Again, depending on the task at hand, your level of friendliness or compassion towards others may have an impact on procrastination.
Agreeableness is one factor in the Five-Factor Personality Model

In terms of ikigai, a person who is helpful and trustworthy in nature is also one who will live a more meaningful life. In contrast, someone who is argumentative or untrustworthy will not.


Also influencing one’s procrastination is their extraversion or how outgoing or solitary they are.

Generally speaking, people describe extraverts as sociable, optimistic, and energetic. Surely, it sometimes seems like nothing stands in their way.

Extraversion is one factor in the Five-Factor Personality Model

However, there is a negative side, the tendency for impulsiveness.

Impulsive types may often seek immediate gratification. They may feel at odds with their attention and desires and seek out sensation, putting aside their responsibilities. In turn, the time it takes to receive the desired level of satisfaction might be longer than they are willing to wait.

Conversely, introverts who are less sociable can be somewhat lethargic or apathetic, not feeling the need or having the motivation to tend to their responsibilities. This too is a cause for procrastination.

Man being active and jumping
Image by stokpic

Tackling Procrastination

More often than not, procrastinators feel underwhelmed with themselves and worse for having procrastinated. Regret sets in and a certain amount of depression as well. It is surely a no-win situation and one that should be avoided if possible.

But how can we avoid procrastination when it is a part of our very nature and is so darn easy of a trap to fall into?

Well, sometimes the simplest of methods are the best. Here are a few short and manageable tips. If practiced regularly you will form habits that keep you active and living a long and happy life.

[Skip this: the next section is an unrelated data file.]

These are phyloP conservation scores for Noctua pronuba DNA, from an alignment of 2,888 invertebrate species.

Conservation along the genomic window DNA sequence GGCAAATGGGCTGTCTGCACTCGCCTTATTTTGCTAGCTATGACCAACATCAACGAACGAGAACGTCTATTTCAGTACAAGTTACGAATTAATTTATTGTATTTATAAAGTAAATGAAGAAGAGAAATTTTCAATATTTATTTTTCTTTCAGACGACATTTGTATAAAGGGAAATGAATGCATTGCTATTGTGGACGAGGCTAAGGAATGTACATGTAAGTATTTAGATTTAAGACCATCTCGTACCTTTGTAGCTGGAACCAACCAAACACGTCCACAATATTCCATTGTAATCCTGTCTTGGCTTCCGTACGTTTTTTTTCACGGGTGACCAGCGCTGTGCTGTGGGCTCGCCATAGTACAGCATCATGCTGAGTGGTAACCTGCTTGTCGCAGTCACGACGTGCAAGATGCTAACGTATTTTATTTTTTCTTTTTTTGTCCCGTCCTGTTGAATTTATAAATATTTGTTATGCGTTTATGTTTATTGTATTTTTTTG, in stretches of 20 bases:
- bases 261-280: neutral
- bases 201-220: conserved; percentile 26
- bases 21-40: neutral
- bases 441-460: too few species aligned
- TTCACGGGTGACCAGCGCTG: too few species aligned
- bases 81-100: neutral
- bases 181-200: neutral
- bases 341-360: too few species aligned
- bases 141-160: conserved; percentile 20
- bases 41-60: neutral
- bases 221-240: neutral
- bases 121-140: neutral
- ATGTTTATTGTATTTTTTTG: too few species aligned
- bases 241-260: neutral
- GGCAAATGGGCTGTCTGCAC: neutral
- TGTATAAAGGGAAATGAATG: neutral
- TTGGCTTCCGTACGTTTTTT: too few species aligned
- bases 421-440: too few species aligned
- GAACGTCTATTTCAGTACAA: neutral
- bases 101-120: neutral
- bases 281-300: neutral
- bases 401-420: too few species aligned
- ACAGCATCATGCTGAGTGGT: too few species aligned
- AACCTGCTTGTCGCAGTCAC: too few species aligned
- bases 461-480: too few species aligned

Tips to manage procrastination

You don’t have to do everything at once. Take baby steps when you feel overwhelmed. Just remember to focus intently on what you are doing and why.

If you stop, then start up again. Start over if you need to. There is no rule saying you have to do things the same way over and over. Adapt as necessary.

Give yourself permission to be yourself regardless of whether or not you succeed in the eyes of others. Their opinions should matter not to your own.

When you are faced with obstacles, seek out companionship. Talk to your friends and family and let them know both what you are working on and more importantly, how you are working on it.

Take a moment to breathe and appreciate the little things in life. Look around you and try to appreciate where you are. Focus on what you enjoy and then try to enjoy more of it.

Understand that you are where you are now because you started at some point and have made it this far. If procrastination sets in, all you really need to do is get back on the horse.

With ikigai, it is not a zero-sum game or win-lose situation. You get as many chances at it as you want.

Now, think for a moment. What can you do right now to get you moving forward? What steps, big or small, can you take today to live with meaning and purpose? Write them down if you must, but act on the first one without delay.

We welcome your comments and would love to know your ikigai!